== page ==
@Brendan F. Nagle

Sounds like your market has good returns.

Would love to have a conversation with you about your experiences and business. Please feel free to reach out to me and schedule a call. Best of luck in all your endeavors.

Originally posted by @Ryan Ricciardelli :

Hello All,

I am a relatively new Boston based real estate investor. I currently own two properties in Boston but the local market is very expensive and I am looking to increase my portfolio's cash flow. My thought is that I may have to invest outside the New England region, as I am also interested in investing in mid to upper grade neighborhoods. Does anyone have any advice on areas I should consider/look into? I am grateful for any advice provided! Thank you.

-Ryan

Cleveland is one of the best turnkey market and the most popular for investors because of high rental demand and low cost of entry, property prices are pretty inexpensive here. The first thing you will want to do is check out this Cleveland Price & Neighborhood Map which will help you have a better understanding of the neighborhoods and general market in Cleveland. Good luck!!

 

Originally posted by @Ryan Ricciardelli :

Hello All,

  I am a relatively new Boston based real estate investor.  I currently own two properties in Boston but the local market is very expensive and I am looking to increase my portfolio's cash flow.  My thought is that I may have to invest outside the New England region, as I am also interested in investing in mid to upper grade neighborhoods.  Does anyone have any advice on areas I should consider/look into?  I am grateful for any advice provided!  Thank you.

-Ryan

 Cleveland is a great mid-market city where many OOS investors find success. The Midwest is stable and has seen some growth, now is a good time to get in.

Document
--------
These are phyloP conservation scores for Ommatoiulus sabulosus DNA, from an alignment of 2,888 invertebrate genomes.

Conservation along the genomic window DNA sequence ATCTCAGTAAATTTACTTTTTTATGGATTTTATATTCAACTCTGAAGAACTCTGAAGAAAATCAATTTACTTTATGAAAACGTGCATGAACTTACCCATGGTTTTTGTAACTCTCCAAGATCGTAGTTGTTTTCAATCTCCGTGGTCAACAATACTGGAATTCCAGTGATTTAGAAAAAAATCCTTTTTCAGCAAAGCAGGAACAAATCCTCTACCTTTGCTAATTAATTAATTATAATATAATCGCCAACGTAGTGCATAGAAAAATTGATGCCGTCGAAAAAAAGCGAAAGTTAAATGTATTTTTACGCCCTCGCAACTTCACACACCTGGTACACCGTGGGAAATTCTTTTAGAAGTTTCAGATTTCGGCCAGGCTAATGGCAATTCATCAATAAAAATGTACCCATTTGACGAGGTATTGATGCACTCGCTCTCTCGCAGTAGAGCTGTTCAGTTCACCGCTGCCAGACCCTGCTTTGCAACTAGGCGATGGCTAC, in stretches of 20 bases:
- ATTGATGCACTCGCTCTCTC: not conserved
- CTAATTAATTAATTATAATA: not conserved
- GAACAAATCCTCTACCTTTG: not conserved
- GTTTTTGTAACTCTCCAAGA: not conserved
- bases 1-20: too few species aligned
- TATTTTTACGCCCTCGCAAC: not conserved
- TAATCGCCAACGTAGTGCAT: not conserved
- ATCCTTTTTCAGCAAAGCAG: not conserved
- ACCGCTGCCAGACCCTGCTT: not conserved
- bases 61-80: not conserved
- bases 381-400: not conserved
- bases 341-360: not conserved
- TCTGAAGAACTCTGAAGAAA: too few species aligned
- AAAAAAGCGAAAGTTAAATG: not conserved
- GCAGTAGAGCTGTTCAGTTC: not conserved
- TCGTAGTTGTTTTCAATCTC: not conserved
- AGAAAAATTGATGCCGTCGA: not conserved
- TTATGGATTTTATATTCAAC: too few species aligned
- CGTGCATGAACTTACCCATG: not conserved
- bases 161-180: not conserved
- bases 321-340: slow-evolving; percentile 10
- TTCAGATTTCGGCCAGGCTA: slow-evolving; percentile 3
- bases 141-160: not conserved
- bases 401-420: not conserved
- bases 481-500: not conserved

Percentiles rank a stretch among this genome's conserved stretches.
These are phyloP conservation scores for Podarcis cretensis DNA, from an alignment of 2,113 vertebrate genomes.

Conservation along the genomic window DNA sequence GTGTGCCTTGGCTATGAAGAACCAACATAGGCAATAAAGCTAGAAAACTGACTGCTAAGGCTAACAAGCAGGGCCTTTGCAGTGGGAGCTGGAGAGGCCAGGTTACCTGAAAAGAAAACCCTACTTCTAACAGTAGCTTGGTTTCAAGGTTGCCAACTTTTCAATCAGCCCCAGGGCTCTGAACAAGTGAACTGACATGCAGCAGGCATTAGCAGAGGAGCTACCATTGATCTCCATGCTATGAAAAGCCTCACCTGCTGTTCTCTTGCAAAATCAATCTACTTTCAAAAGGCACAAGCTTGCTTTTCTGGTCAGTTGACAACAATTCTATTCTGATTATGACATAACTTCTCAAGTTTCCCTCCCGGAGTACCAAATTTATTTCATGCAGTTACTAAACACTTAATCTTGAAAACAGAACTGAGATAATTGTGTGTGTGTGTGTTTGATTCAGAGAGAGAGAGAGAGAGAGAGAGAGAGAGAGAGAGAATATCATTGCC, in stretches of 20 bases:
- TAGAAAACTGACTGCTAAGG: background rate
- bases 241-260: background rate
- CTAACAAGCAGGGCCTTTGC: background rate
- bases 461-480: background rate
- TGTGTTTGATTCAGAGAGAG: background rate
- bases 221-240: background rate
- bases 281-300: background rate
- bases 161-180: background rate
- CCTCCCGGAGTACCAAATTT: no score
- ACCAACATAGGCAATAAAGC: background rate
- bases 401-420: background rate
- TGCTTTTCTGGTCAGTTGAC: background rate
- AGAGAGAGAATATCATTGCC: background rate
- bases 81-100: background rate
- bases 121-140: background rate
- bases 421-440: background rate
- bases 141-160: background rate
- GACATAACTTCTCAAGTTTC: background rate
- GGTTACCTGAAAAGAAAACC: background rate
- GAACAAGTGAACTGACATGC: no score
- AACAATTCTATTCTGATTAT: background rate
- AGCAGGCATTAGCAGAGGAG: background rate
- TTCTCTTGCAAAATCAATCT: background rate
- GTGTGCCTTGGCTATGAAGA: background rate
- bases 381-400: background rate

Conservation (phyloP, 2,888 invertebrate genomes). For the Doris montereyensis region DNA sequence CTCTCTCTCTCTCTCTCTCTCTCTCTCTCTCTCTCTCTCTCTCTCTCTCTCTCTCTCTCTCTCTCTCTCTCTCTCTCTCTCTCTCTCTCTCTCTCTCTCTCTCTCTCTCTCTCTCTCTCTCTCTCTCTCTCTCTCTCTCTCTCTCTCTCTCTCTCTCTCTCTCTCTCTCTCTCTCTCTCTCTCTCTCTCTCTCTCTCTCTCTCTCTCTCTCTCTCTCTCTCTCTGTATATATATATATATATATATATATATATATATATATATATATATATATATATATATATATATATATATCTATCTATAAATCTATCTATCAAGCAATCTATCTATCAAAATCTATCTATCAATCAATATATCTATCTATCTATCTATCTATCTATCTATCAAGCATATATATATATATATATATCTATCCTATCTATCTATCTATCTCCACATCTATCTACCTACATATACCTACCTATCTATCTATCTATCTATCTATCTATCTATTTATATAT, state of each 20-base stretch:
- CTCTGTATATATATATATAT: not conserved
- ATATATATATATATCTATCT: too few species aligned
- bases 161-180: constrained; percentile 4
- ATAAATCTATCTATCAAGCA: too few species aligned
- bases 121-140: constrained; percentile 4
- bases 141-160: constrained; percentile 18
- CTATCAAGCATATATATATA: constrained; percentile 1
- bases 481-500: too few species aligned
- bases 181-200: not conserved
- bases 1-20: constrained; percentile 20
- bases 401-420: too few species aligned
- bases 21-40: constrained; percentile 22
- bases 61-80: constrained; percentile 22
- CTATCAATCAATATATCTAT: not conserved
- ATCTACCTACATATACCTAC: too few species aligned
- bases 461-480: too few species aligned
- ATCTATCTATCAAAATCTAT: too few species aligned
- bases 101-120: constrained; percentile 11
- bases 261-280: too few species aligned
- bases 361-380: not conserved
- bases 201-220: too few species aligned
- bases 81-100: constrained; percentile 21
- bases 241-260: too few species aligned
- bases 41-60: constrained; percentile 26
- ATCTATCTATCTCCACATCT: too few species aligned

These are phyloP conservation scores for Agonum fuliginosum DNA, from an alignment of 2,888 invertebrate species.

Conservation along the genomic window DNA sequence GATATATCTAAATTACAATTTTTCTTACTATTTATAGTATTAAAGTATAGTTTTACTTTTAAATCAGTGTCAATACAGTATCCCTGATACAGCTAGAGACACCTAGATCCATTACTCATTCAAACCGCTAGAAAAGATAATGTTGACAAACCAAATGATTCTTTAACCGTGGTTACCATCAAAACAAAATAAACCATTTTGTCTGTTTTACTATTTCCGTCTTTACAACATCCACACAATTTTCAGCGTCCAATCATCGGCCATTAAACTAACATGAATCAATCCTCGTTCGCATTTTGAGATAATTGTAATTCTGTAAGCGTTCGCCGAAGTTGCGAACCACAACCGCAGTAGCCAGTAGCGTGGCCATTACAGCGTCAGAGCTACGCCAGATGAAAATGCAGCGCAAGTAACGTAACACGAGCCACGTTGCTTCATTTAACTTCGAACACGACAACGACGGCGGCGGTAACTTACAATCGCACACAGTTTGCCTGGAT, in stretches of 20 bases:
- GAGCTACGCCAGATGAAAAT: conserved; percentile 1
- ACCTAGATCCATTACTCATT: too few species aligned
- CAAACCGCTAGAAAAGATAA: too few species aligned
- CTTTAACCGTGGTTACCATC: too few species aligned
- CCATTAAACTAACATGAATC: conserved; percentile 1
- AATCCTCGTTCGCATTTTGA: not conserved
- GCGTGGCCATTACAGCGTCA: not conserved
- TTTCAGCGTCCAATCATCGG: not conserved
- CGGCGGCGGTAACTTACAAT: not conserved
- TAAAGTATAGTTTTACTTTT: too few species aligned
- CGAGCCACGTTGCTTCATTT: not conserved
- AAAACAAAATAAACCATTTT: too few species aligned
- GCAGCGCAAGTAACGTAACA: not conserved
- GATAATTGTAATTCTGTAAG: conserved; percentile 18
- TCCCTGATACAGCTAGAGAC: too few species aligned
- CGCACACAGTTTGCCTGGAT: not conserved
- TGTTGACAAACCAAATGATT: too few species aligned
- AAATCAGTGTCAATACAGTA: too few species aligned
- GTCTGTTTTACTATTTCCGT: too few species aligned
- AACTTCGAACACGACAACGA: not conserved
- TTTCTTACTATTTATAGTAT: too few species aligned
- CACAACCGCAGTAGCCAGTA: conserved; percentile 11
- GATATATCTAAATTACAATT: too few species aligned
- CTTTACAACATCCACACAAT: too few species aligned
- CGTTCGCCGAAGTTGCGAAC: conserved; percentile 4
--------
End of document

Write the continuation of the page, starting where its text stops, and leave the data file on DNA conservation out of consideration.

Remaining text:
Originally posted by @Ryan Ricciardelli :

Hello All,

  I am a relatively new Boston based real estate investor.  I currently own two properties in Boston but the local market is very expensive and I am looking to increase my portfolio's cash flow.  My thought is that I may have to invest outside the New England region, as I am also interested in investing in mid to upper grade neighborhoods.  Does anyone have any advice on areas I should consider/look into?  I am grateful for any advice provided!  Thank you.

-Ryan

Many cash flow focused markets available. Cleveland is the one I am most familiar with and it's also very popular with investors across the USA so I figured you'd get some value out of reading The Ultimate Guide to Grading Cleveland Neighborhoods. I also have similar guides that you may want to look over for Kansas City, Missouri. & Birmingham, Alabama.

In addition there are tons of other turnkey markets out there besides those listed above. Many of these markets are very well represented by sellers & turnkey operators here on BiggerPockets. In no particular order I have listed some of the most popular markets for out of state investors

  • Cincinnati, Ohio
  • Dayton, Ohio
  • Toledo, Ohio
  • Youngstown, Ohio
  • Cincinnati, Ohio
  • Memphis, Tennessee
  • Saint Louis, Missouri
  • Indianapolis, Indiana
  • Detroit, Michigan
  • Erie, Pennsylvania
  • Louisville, Kentucky
  • Milwaukee, Wisconsin
  • Jackson, Mississippi